One of the most serious violations documented by the Pandey Committee relates to the catchment area treatment. Treating the catchment area of the reservoir is important to control silting and for regulating the inflow of water. The MoEF clearance to the SSP and ISP imposed the condition that the catchment area would have to be treated ahead the filling of the reservoir. The committee found that "The compliance by the Narmada Valley Development Authority (NVDA) in Madhya Pradesh has been highly unsatisfactory." In case of the SSP, only 38 per cent of the catchment to be treated has been done by the state while for the ISP only 9 per cent has been treated. On the other hand, the impoundment of ISP has been almost completed with the dam being constructed to its full height, and in SSP the impoundment has been to the tune of 80 per cent.
The committee reported that "The condition on ... CAT [Catchment Area Treatment] works has been partially fulfilled by Gujarat and Maharashtra, but grossly violated by MP." (Emphasis in original)
Another important part of the environmental safeguard measures mandated was an approved Environmental Action Plan (EAP) for the command area. This includes the drainage plans which are crucial. When a canal network is constructed, two impacts occur. One, the canals can cut across, block or divert natural drainage channels. This can lead to accumulation of rain water leading to floods. Second, canals bring to an area huge quantities of water - usually in excess of the capacities of its natural drainage which has evolved over centuries adapting to the local precipitation levels. Thus, canal irrigation can lead to waterlogging. To address both these issues, a drainage plan is particularly important.
The environmental action plan for the command area should have been ready before the start of construction of the canal and should have been implemented ahead of the start of irrigation. "But this has not happened in both the projects (SSP &ISP) and in all the three states [Gujarat and Rajasthan for SSP and MP for ISP]", says the report, adding that "all the three states have violated the stipulations and not complied on EAP." (Emphasis in original).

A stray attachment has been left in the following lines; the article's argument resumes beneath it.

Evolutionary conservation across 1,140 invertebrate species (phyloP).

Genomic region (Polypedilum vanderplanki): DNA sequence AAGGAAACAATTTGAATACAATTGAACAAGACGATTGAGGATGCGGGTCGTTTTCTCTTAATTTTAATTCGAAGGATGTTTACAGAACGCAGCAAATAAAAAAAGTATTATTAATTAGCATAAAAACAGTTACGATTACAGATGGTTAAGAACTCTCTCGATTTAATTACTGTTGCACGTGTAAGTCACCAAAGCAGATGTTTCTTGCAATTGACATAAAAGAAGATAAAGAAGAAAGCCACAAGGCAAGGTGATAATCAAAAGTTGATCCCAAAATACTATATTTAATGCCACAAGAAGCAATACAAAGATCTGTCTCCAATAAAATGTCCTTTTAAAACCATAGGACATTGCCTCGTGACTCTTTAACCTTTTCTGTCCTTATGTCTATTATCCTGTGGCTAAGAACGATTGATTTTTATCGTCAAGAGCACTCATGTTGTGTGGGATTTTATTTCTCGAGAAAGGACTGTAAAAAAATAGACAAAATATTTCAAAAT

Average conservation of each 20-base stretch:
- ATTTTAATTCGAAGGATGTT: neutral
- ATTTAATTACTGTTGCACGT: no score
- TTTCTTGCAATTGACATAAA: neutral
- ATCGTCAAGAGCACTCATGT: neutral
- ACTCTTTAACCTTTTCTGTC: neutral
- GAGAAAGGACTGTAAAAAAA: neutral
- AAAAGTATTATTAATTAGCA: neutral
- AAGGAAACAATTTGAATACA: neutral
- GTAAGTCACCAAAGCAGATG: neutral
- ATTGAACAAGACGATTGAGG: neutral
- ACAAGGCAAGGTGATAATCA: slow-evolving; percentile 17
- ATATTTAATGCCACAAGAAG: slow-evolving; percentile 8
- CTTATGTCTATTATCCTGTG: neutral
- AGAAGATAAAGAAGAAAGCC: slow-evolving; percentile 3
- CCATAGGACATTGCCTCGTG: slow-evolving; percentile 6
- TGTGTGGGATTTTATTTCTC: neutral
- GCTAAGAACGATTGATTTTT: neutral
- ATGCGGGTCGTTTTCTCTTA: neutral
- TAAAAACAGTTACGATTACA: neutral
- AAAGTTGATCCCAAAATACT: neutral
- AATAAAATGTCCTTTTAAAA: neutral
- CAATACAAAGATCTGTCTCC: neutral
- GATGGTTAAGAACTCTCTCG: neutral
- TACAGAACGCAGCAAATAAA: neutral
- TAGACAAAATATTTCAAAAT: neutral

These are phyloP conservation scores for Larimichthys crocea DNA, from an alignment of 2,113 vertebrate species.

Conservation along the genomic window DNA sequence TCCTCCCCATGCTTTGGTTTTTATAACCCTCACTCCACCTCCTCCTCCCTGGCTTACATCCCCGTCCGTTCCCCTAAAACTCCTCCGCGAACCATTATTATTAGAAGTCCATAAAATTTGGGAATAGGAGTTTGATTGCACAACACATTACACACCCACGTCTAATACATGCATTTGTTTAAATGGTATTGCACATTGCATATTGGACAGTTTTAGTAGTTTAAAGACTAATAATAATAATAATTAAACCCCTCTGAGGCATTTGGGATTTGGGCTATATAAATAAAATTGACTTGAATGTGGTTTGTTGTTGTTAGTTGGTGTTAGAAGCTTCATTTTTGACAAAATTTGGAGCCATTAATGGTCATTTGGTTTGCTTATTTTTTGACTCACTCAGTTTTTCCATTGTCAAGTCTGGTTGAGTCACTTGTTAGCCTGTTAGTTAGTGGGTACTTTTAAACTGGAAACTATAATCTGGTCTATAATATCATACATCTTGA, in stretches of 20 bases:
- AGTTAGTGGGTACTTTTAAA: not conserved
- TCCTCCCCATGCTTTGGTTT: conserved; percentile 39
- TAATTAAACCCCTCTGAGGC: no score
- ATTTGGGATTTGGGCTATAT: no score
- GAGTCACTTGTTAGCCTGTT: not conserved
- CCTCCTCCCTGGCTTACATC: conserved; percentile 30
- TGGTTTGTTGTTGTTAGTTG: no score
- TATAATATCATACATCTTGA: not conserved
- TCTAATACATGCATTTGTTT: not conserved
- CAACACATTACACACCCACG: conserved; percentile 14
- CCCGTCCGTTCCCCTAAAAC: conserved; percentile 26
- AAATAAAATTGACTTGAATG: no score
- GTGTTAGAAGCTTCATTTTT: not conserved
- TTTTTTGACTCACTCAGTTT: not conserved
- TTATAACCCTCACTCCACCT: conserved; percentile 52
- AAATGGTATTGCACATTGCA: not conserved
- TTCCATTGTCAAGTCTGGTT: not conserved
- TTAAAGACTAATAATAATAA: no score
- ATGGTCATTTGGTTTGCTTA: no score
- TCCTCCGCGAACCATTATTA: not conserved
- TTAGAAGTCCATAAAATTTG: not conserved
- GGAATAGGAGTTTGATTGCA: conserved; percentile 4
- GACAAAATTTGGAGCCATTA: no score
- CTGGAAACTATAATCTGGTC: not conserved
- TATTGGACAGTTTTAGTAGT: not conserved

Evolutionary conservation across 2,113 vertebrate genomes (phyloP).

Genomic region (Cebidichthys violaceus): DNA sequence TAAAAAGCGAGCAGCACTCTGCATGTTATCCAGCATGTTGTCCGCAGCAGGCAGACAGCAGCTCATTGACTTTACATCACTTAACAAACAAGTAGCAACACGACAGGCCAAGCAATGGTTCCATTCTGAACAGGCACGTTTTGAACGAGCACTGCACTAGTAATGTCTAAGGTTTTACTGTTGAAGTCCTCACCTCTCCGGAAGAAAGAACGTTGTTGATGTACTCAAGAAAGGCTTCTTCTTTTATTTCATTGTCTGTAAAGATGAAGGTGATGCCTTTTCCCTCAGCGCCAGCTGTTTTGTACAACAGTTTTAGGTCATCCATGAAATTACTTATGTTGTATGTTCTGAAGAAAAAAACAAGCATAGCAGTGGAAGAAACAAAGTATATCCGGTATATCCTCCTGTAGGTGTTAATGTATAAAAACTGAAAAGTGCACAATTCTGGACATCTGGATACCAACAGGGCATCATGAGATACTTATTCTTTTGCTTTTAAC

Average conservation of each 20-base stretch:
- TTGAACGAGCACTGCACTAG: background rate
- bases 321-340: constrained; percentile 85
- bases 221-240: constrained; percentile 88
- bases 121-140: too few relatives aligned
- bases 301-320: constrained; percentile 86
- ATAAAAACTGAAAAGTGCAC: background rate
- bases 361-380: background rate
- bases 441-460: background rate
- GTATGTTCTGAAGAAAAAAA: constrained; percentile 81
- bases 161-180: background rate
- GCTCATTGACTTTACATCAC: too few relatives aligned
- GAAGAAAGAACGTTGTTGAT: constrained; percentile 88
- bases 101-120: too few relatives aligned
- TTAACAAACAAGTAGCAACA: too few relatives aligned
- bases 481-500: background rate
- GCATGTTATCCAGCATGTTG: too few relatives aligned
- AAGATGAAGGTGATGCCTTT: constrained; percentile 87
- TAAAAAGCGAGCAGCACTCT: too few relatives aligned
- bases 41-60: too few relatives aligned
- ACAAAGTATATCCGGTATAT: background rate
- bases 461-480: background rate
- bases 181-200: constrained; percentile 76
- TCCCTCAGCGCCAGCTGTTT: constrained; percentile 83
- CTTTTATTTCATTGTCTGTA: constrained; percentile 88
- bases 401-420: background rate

The Gujarat Government has been actively considering a piped network for the distribution of irrigation water, instead of the canal network. The ostensible reason for this is that farmers are not ready to part with the lands that need to be acquired to build the canals.
However, there may be another motive as well. Recently, the Chairman of the Sardar Sarovar Narmada Nigam Limited, Gujarat's agency to implement the project, was quoted as saying "The Narmada Control Authority keeps bothering us about environmental clearance in the command area by raising the bogey of hindrance to the natural flow of water during monsoon due to the canals. Now, no environmental clearance for the command area will be needed, as the pipelines will go on an average three meters deep below the farmers' fields".
Violations are par for the environmental course
The Report once again brings out gross violations of environmental conditions and safeguards at the SSP and ISP. This is not an exception, but rather just one more episode in a continuing saga. It may be recollected that the Minority judgement by the Supreme Court in the Sardar Sarovar case had found such gross violations in the environmental studies, plans and implementation and had asked the project to seek clearance once again. This report of the expert committee, coming almost ten years later shows how little things have changed.
The report also raises - once again - the very serious issue of environmental accountability. The MoEF accords environmental clearance to a large number of projects, and many of these clearances include important conditions. However, there is little monitoring in terms of whether these conditions are being followed and whether environmental action plans are being implemented. More important, even when it is found - or brought to the notice of the ministry - that this is not being done, there is little action taken against the project. This absence of accountability has had serious consequences for the environment, and for the population in turn. It has also created an atmosphere that sanctions and gives legitimacy for violating environmental norms with impunity.
The apparent decision of the ESG to allow construction at SSP in face of such a unambiguous report shows that little may have changed at the Ministry of Environment and Forests, in spite of some refreshing indications earlier.